Police forces can save £1bn without reducing the number of police officers on the street, according to a joint report from three watchdogs.
Increased local scrutiny, the use of more civilian staff, collaboration and better procurement are amongst the suggestions put forward by the Audit Commission, HM Inspectorate of Constabulary (HMIC) and the Wales Audit Office to support their call for a 12% spending cut.
The report advises against forces in England and Wales making cuts above that proportion because it would lead to their being fewer police on the street.
Audit Commission chair Michael O’Higgins said: “Police forces will need strong leadership from politicians, police authorities and chief constables if they are to save money without reducing service to the public.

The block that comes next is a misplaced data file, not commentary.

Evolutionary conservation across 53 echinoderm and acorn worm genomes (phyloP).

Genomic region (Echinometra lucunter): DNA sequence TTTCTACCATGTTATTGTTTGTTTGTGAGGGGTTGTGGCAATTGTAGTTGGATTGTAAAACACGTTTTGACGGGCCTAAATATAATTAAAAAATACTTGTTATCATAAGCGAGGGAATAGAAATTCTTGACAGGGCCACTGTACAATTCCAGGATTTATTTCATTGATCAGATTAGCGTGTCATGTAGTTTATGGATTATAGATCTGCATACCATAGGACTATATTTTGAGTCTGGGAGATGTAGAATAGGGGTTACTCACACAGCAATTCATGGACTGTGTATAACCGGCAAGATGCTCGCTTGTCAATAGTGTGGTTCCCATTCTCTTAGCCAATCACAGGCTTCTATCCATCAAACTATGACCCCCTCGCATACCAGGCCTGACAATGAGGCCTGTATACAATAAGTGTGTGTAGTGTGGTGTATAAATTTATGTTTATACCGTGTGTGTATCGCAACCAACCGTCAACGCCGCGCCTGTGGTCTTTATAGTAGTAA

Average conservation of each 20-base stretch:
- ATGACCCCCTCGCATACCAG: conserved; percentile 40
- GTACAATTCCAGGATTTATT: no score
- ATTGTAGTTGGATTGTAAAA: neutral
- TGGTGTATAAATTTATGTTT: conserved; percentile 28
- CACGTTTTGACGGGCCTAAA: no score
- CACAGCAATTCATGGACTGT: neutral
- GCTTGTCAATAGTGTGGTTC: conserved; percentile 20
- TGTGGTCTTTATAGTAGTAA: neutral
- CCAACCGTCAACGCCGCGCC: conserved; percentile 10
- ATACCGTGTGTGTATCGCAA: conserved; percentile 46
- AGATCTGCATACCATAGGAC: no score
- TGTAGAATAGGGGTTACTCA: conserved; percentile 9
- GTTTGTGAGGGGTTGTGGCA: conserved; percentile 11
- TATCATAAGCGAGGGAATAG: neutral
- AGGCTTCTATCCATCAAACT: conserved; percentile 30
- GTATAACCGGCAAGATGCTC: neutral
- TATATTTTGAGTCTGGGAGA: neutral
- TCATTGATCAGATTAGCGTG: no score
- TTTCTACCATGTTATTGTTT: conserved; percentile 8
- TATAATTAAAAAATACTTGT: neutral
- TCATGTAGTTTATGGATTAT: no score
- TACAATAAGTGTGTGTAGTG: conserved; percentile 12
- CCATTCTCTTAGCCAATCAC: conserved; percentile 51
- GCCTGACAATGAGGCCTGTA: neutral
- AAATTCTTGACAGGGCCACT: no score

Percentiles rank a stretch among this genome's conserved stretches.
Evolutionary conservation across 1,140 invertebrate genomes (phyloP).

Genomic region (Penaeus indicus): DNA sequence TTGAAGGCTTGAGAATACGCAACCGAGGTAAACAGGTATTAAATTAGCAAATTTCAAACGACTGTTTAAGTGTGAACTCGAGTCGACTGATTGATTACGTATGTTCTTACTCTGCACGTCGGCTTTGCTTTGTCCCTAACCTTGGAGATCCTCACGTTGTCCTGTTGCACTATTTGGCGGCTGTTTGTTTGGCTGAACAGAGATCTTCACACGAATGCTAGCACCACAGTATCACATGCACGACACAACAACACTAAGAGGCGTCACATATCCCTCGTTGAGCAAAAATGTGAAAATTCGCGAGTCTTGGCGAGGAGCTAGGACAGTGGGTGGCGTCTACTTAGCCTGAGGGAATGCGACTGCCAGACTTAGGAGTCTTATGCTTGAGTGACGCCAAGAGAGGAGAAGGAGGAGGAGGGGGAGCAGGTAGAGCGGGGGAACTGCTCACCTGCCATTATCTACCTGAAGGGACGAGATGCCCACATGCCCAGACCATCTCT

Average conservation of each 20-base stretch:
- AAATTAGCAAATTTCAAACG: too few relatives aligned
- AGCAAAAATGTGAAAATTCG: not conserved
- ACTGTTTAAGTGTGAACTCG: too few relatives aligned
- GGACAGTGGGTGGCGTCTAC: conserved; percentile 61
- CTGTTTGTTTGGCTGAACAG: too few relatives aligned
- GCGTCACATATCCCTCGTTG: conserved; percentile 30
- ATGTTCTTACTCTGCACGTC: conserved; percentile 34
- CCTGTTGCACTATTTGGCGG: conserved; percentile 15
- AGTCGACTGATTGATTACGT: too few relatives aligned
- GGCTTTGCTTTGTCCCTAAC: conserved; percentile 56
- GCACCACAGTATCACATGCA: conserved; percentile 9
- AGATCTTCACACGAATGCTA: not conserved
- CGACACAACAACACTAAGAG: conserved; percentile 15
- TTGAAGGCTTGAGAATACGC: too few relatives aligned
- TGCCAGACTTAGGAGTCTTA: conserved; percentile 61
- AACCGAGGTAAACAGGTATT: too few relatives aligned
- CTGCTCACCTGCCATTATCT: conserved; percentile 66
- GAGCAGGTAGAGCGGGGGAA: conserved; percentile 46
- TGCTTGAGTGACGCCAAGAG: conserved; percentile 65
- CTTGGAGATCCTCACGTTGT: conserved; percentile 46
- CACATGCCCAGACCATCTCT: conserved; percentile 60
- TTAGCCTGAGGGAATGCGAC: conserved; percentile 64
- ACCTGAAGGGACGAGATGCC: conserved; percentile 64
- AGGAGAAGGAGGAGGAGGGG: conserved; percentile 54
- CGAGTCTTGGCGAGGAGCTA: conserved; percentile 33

“Better value for money in policing will be a challenge, but it is possible. Many police forces have shown how to save money and actually improve performance while maintaining public confidence - some have even done this with fewer police officers.
“And greater local scrutiny of police spending should help the higher spending forces.”
In response, the chair of the Association of Police Authorities, Rob Garnham (Con), pointed out that the police had “delivered financial efficiencies year on year, despite distractions of centrally imposed targets”.
He also called for the government to rethink its proposal to abolish police authorities and let them get on with the job. Police authorities were devoting “all their efforts and commitment” to meeting these challenges outlined in the report, he added. “Further distractions provided by proposed radical changes to police accountability only increase the risks of not achieving the aims highlighted by these reports,” he warned.